AGENCIES, Tokyo: Globalisation has its advantages and disadvantages, a fact that has been highlighted extensively in the past few weeks as the COVID-19 pandemic continues to create havoc worldwide forcing industries to grind into a halt.
China, one of the world’s strongest industrial powers before the pandemic broke out was the key link for millions of businesses globally that were dependent for raw materials, finished products and anything virtually in-between.
That dependence on China as the key source is about to change as the impact of coronavirus has given global businesses and governments to rethink its merits.
Japan in a major announcement has said that it willing to fund its companies to shift manufacturing operations out of China. News agency Bloomberg has reported as the disruptions caused to production by the coronavirus pandemic has forced a rethink of supply chains between the major trading partners.
The decision comes as part of its economic stimulus package and the country has earmarked $2.2 billion to help its manufacturers shift production out of China. Of this amount, 220 billion yen ($2 billion)is for companies shifting production back to Japan and 23.5 billion yen for those seeking to move production to other countries.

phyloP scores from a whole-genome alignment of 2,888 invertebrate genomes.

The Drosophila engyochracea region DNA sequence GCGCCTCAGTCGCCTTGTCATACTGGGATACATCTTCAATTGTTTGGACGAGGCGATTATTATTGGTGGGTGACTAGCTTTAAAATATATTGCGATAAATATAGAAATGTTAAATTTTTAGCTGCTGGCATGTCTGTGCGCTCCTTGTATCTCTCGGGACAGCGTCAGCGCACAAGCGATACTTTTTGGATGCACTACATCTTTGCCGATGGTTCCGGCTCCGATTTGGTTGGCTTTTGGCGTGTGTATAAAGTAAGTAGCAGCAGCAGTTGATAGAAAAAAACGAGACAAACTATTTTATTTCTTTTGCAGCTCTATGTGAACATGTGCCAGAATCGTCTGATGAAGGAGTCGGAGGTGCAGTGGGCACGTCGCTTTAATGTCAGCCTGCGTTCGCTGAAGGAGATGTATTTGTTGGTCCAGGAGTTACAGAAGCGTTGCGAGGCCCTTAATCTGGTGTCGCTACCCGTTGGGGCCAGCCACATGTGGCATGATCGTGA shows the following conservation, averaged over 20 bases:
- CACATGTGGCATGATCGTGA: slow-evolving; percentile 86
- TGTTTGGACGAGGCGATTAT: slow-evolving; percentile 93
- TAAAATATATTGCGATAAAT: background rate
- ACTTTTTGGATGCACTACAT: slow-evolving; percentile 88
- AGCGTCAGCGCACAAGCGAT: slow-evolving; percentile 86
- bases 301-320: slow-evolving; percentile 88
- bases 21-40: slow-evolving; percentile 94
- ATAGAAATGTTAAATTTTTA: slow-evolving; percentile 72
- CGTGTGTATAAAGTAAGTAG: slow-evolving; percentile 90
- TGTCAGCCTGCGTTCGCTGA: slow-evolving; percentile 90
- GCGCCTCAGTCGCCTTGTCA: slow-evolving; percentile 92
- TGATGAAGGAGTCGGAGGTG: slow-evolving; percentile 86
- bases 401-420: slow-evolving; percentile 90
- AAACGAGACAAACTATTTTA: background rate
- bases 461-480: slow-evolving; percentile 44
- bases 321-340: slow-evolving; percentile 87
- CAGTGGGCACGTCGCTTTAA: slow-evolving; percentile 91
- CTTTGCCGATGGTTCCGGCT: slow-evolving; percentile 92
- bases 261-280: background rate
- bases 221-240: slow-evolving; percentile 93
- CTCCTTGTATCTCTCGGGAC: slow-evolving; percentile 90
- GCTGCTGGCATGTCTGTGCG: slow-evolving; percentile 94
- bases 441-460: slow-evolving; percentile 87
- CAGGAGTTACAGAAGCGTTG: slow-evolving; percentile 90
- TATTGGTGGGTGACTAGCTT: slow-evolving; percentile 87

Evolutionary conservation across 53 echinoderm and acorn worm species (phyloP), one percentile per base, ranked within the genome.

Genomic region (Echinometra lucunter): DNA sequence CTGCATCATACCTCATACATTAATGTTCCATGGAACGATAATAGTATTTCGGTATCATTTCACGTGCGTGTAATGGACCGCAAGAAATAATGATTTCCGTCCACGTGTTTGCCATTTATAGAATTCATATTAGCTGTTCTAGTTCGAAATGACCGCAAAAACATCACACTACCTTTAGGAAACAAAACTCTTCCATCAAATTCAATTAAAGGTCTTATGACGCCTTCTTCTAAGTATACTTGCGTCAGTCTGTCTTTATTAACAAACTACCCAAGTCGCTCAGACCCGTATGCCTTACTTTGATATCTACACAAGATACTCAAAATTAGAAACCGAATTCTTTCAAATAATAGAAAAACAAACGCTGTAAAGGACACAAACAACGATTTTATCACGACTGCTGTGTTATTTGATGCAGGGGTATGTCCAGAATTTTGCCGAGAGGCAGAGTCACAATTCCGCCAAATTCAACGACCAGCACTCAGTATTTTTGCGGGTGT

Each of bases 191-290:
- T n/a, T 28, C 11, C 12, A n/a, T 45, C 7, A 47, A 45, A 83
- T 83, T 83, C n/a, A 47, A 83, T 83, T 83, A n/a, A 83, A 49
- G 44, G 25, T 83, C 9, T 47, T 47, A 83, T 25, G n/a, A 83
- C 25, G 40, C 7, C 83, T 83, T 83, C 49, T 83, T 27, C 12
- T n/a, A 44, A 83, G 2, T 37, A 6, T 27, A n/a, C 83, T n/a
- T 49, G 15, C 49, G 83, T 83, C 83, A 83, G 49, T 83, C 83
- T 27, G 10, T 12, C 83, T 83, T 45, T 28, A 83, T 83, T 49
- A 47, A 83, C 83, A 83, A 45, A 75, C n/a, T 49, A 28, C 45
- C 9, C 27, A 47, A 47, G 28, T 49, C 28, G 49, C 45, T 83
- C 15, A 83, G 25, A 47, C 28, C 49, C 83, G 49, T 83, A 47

Market watchers feel that this means there could be opportunities for countries like India which is expecting its GDP to drop attract a lot of foreign direct investment in one shot.
Over the years, China has developed itself as Japan’s biggest trading partner, but imports from China have slumped by almost half in February due to lockdowns to curb the spread of the virus hitting manufacturing and the supply chain. The government’s panel on future investment last month discussed the need for manufacturing of high-value products to be shifted back to Japan.
Shinichi Seki, an economist at the Japan Research Institute, predicted that there would be a shift in the coming days as there already was renewed talk of Japanese firms reducing their reliance on China as a manufacturing base. “Having this in the budget will definitely provide an impetus,” he told Bloomberg.
More than 37 per cent of the 2,600 companies surveyed by Tokyo Shoko Research Ltd. in February had also said they were diversifying procurement to places other than China amid the coronavirus crisis.